I'm looking at getting my 1st full suspension bike and am looking for feedback on the handling differences between 2 types of bike. 1st is a 27.5 or 29" xc type bike with about 70 degree head tube angle and 120mm suspension travel. The other options lean more toward AM type 27.5" bikes with 150mm travel and slacker steering in the 68 degree area. I'm not asking about specific bikes, just the differences between the two types of platform. I'm 6'2" 250lbs and not that fast or aggressive but wish to be. The toughest trails I will ride are the tech loop at MMP and pass mountain. I also ride Hawes and Lost Dog, Taliesen and I'd like to get out to Gold Canyon too. So, is an AM type platform overkill?
    You all have been a fountain of information to myself and others in the past. Thanks for any feedback!
    Sounds like a 69 deg 100mm bike would be fine for you. 69 deg is slack enough give some confidence on the steep descents, but steep enough for good handling. 29" wheels will roll over anything. A 150 mm bike will be slacker and heavier and overkill for what you are talking about. After riding a 26" HT for years I have settled on a stable of 2 bikes. Primary is 29er HT with a 120 mm fork. Comes out to about 69deg head angle and climbs great, handles great and descents really well. Even steep rocky drops it handles great, but is 23lbs build so not idea of really hard bashing. However for those days when I want to tackle the nasty stuff fast I just picked up a 125 mm/ 130 mm 27.5 FS bike. This has a 68 deg head angle longer top tube with a short stem plus a dropper seat post. Perfect for really nasty big terrain stuff, but overkill for anything at MMP. It might be faster than the HT at Lost Dog and Taliesen, but only downhill. This bike climbs really well in that behaves nicely on technical climbs, but the suspension and overall weight (30lbs) make it less efficient than my HT. The 27.5 wheels don't roll over stuff as well as the 29in wheels, but with extra cushion I can compensate. I will also say the 5" bike has a significantly longer wheel base as compared to the HT so it not quite as nimble. Do I need more than 125 in the rear and 130 in front? I don't believe so because at that point climbing suffers even more and I don't believe I will try the trails that need that much travel. I have gotten to the point where I want to do some tough terrain, but I don't feel the need to it all. Plus I need a bike that I can ride up the trails to get to the downhills.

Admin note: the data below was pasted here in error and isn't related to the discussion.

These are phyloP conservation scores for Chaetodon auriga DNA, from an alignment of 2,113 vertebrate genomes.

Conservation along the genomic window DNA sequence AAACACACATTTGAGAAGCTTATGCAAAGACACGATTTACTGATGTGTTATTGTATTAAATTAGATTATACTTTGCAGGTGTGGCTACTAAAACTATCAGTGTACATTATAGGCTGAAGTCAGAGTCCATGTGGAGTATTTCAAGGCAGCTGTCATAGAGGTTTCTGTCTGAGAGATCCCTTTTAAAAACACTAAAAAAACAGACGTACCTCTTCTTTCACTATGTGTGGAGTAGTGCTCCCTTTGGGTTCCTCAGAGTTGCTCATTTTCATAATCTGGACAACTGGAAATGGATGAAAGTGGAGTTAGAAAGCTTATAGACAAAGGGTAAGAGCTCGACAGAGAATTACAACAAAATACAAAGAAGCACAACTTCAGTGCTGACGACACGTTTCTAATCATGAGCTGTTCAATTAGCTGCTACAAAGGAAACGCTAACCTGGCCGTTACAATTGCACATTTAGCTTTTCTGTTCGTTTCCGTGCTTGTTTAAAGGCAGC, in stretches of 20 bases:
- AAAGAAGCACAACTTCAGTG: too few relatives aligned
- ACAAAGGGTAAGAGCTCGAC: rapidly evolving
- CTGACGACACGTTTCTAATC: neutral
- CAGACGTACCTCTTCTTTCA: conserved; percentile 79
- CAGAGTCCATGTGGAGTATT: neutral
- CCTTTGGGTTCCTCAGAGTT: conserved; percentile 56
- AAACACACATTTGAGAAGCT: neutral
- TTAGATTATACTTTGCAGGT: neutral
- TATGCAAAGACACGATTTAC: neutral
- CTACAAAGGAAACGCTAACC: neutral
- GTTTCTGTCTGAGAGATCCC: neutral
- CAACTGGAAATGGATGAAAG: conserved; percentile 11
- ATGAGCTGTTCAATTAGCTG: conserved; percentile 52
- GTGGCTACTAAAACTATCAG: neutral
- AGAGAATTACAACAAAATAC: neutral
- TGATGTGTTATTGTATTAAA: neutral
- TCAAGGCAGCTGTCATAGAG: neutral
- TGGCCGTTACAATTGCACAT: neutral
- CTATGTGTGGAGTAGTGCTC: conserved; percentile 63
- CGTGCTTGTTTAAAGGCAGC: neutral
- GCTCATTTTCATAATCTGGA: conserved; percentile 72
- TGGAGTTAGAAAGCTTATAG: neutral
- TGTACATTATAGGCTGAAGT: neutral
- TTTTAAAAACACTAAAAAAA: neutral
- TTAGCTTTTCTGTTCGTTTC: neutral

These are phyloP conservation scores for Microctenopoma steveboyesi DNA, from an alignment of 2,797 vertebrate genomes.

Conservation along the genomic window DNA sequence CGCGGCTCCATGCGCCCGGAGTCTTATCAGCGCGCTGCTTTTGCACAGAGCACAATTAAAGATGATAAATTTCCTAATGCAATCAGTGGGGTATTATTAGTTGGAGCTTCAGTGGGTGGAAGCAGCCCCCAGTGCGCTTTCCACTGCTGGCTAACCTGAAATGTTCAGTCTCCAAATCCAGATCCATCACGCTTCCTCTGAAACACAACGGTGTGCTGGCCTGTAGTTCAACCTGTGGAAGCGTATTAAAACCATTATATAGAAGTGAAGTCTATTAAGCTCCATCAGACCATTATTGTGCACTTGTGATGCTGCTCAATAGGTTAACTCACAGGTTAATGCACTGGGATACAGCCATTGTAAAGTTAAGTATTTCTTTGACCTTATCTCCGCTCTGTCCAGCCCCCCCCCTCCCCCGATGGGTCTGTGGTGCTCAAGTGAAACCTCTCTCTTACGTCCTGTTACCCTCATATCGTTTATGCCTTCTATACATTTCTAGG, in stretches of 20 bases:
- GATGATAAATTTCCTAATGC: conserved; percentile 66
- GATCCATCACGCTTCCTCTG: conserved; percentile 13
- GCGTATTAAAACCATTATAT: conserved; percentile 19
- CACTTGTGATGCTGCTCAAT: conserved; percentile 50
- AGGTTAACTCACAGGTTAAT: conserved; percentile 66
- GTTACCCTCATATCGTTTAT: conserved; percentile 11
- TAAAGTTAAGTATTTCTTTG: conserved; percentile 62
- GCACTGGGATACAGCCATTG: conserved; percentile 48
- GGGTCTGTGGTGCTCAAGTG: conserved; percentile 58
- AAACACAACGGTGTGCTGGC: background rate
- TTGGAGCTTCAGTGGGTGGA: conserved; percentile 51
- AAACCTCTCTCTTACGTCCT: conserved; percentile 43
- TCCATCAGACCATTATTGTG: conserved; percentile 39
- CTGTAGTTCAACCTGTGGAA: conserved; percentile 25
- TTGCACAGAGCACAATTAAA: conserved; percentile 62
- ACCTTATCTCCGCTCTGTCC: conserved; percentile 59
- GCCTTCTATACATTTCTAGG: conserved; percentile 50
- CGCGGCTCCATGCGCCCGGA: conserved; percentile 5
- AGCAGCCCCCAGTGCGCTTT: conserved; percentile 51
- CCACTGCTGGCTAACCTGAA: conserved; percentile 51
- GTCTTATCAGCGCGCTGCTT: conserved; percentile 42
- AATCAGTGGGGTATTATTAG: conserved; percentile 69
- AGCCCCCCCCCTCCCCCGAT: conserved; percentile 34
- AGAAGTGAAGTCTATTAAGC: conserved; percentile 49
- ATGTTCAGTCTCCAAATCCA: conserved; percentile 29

BTW... a 100mm/100 mm bike at 70 deg can have the fork swapped to a 120 mm resulting in a 69 deg head angle.
    Joe
    '18 Specialized Epic 29", Vassago Verhauen SS 29", '13 Santa Cruz Solo 27.5", XC, AM, blah blah blah.. I just ride.

  7. #7
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    You guys are great! Thanks all for the detailed responses. Another consideration for going FS is that my knees suffer on those fast rocky down hills on the HT and even more so on my rigid SS.
    I was 270 a couple months ago and continuing to lose weight will help some but the physical damage to my knees will always be a factor.
    I need to ride more...

  8. #8
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    Quote Originally Posted by camekanix View Post
    The toughest trails I will ride are the tech loop at MMP and pass mountain. I also ride Hawes and Lost Dog, Taliesen and I'd like to get out to Gold Canyon too. So, is an AM type platform overkill?
    Yes.

    29er with HA of 69-70 and 120 mm is more than enough for the type of riding you do.

    I see people rave about the AM 150 mm 27.5 but reality is that on most trails around Phoenix it's overkill and most people don't have to skills to take advantage of a bike like that anyway.

  9. #9
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    Quote Originally Posted by camekanix View Post
    Hi all,
    I'm looking at getting my 1st full suspension bike


    and I'd like to get out to Gold Canyon too. So, is an AM type platform overkill?
    No. At 250, you need to be on such a frame. As soon as you get better/more fit, that XC bike the resident dirt roadies are pimping will be for sale.....69 degrees is a piece of shit once you get going.
    Nice KOM, sorry about your penis.

  10. #10
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    No. At 250, you need to be on such a frame. As soon as you get better/more fit, that XC bike the resident dirt roadies are pimping will be for sale.....69 degrees is a piece of shit once you get going.
    Good point, I guess my weight would tax the suspension and other components so beefier bits makes sense even if I don't use it to it's potential.
    I need to ride more...

  11. #11